To make a long and very complicated story short, I ended up making the decision to stop synchro mid-way through my junior year of school. Maybe it should’ve been an easy decision, considering all that I was going through. But it wasn’t. Part of me felt like I was giving up, and that I was letting everyone down. I was never able to redeem that amazing season that I felt like I had been robbed of. But I was just going to have to let go, because I was hurting too much.
The decision to stop synchro definitely wasn’t the end of the difficulty. It has been an ongoing struggle which at times has still been super painful. But I am at peace knowing it was the right thing to do for my overall health. And on the other hand, the end of synchro isn’t the end of the road for me. I have been able to pursue other passions of mine, and have grown in so many ways.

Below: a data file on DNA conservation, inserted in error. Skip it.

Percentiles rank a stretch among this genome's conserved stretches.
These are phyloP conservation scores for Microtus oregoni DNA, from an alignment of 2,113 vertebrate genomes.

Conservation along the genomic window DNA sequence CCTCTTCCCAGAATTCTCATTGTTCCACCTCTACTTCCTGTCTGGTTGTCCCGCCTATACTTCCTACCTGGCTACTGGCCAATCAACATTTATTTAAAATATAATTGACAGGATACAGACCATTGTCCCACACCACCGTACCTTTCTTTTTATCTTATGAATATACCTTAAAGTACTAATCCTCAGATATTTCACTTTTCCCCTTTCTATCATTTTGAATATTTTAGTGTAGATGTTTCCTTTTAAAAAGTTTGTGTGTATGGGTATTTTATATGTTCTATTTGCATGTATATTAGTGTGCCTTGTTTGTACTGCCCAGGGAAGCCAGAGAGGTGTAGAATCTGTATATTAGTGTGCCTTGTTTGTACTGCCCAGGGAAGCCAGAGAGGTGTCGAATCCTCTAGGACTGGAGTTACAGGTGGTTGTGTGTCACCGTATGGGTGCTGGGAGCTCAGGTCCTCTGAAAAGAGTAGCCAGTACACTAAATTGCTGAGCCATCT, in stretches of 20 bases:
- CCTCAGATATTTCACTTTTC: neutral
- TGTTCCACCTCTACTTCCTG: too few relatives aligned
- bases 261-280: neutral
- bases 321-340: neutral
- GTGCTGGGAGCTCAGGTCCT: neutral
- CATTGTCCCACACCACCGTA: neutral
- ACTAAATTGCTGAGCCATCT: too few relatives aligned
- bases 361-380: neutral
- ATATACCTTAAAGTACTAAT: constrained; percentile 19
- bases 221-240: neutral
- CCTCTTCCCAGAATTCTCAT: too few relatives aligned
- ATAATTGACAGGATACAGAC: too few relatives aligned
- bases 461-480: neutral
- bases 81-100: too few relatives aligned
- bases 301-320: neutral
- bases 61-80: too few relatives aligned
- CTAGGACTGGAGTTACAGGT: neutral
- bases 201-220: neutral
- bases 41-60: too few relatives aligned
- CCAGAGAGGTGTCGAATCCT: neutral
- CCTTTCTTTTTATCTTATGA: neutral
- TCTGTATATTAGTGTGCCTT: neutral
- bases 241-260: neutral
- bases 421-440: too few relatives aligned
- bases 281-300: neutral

I believe that God loves me and has a good plan for my life, so even though things have not gone the way I would have had them, I have learned so much about what it means to trust God through this experience with my head injury.
Can you relate to my story? There is so much more to a concussion – or any injury, really – than just the physical aspect. In the midst of difficulty, sometimes the most helpful thing is just to know that someone truly understands.
My advice to anyone going through a tough time like this is to not be afraid to talk to people about what you’re going through. If you’re worried that the way you’re feeling might not be normal, I will just go ahead and tell you now that it is. There is always pressure coming in from all angles, especially as an athlete. Don’t put added pressure on yourself, because that will only make things worse, and might even make your recovery take longer. It’s just not worth it. Your health is the most important thing."